|OH, but still in texas holdem there are five cards in the middle and each person has two cards. If one card from each person is not included, than that is only 7 cards in all left not counting the king and queen but two different pairs of four would need 8 cards and only 7 are left.|
Sep 16, 2006
|This is DRAW poker, not Texas Holdem.|
Sep 16, 2006
|his name makes it seem like it is texas holdem|
Sep 16, 2006
|What else can I say? That's just his name. He is playing in the National Draw Poker Championship.|
Nov 28, 2006
|i KNOW I'M LATE ON THIS BUT;|
THE ODDS ARE 50/50
He either drew a higher 4 or didn't.
Mar 09, 2007
|nice question - it was not that difficult as it appeared in the beginnning - long questions always seem s to be tough.|
Mar 24, 2007
|As with many probabilty questions, the answer when calculated suggests a simpler explanation. Since they both have four of a kind, the winner will be the one that has the larger 4oak. Now since they are both equally likely to have been dealt any of the hands it comes down to a 50/50 chance for either of them to have either a larger 4 oak or a smaller 4 oak. Therefore 0.5. Amazinigly simple after the pieces of the puzzle have been fitted together. Thanks for that one!|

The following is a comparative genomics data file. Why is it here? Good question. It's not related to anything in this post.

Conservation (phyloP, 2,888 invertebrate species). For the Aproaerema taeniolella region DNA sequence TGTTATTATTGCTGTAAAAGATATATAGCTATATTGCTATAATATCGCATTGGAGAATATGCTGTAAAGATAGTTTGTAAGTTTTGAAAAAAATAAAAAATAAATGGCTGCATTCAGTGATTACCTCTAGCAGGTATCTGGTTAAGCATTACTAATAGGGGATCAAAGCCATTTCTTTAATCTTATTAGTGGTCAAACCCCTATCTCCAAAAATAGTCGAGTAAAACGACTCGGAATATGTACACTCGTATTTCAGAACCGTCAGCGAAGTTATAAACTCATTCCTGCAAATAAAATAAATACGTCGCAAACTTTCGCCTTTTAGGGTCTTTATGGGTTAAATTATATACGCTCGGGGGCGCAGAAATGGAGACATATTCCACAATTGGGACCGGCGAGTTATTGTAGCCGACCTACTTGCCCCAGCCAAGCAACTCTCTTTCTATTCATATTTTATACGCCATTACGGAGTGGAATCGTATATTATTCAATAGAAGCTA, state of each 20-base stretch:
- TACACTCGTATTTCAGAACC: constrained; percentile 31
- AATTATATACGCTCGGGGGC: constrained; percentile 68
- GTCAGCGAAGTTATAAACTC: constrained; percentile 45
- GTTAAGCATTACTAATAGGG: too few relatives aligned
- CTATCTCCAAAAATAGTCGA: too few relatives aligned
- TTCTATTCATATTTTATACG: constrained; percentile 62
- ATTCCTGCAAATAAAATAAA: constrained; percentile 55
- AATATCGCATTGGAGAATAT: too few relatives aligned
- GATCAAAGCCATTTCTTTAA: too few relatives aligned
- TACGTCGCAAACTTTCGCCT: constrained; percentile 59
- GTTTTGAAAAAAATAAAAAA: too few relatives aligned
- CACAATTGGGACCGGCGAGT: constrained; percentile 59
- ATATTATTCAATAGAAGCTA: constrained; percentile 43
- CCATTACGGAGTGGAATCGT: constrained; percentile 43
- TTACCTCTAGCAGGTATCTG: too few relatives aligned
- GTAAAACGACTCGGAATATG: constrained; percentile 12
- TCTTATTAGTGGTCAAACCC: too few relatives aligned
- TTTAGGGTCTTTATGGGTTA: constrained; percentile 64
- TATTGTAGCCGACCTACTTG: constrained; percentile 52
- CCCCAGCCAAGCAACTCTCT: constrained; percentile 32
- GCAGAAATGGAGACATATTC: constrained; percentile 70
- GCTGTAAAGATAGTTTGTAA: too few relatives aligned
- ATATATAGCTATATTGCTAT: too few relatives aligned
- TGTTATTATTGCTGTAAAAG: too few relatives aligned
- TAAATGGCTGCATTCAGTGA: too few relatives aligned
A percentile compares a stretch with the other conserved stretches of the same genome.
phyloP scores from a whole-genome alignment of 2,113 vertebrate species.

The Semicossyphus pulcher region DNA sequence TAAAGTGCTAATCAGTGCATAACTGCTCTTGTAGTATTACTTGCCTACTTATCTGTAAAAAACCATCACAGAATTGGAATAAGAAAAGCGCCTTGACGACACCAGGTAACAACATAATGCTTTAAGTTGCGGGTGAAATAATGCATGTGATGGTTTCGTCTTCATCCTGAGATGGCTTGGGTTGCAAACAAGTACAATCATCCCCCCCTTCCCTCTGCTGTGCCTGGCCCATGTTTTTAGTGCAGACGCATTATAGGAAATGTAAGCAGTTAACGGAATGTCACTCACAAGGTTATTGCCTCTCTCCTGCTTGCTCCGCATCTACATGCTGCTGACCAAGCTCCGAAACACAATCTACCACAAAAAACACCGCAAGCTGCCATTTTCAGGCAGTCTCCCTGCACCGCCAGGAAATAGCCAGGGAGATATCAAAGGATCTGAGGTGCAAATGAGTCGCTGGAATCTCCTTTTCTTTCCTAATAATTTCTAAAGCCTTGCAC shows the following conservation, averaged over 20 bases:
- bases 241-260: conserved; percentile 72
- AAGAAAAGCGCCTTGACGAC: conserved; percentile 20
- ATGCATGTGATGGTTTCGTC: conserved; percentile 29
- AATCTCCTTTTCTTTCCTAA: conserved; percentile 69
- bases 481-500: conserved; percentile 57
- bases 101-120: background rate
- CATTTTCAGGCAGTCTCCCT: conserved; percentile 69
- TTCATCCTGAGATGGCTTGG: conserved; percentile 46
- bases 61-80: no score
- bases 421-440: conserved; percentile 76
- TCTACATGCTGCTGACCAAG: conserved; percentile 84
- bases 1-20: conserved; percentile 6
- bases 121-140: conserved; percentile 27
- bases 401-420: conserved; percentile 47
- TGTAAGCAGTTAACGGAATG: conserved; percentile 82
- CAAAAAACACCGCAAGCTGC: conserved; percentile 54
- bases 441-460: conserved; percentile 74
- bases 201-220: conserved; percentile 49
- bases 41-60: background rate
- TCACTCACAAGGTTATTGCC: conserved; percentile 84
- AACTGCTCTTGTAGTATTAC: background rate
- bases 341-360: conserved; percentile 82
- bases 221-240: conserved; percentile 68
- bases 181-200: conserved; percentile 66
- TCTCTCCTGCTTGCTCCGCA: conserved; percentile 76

Apr 24, 2007
|Just read this now but thought the same. It was 50 /50 from the beginning . The second time through though I noticed it said Rae had been dealt four of a kind with the Q of spades it didnt say in addition to, so it could have been one of the quads.|
Apr 28, 2008
|Nice teaser - and fun writeup!|
But in my opinion (only), whereas it was obvious that Tex did not have four Kings (the next four cards were all the same), it was not obvious that Rae didn't have four Queens ("4 of a kind along with the Q-of-spades"). This would have made the teaser harder, and in fact, makes it much more likely that Rae has won. If the interpretation (as you've said) is that she does NOT have 4 queens, then of course each player's fifth card is irrelevant and it is a toss-up (as it turned out). So maybe it could be clearer that Rae's face card, too, is her odd card.
Dec 14, 2008
|So much irrelevant information. Try this one: Tex has a hand he thinks is good; Rae has a hand she thinks is good--who wins? The 50/50 answer was so obvious that I reread the problem figuring I must have missed something. The explanation and calculation is laborious when the answer is: we have no relevant information regarding the relative strength of the two hands, so the probabiltiy is 50/50.|
Jan 24, 2009
|By the description, it wasn't clear that the challenger couldn't have 4 queens. It just said that she had 4 of a kind, and that she had the queen of spades. I assumed that was the trick, making her a favorite. That problem is actually very tricky to figure out, since her remaining four cards could either by three queens and any one other card, or 4 of another rank. |
If you're assuming that neither player can have quad kinds or queens, then all the analysis is silly. The problem is clearly symetrical -- both players have quads drawn from the same list, with no advantage to either. You don't have to do the complex calculation.
Sep 24, 2010
|The answer is obviously 1/2. You don't need any calculations to see this if you just notice the symmetry.|
Back to Top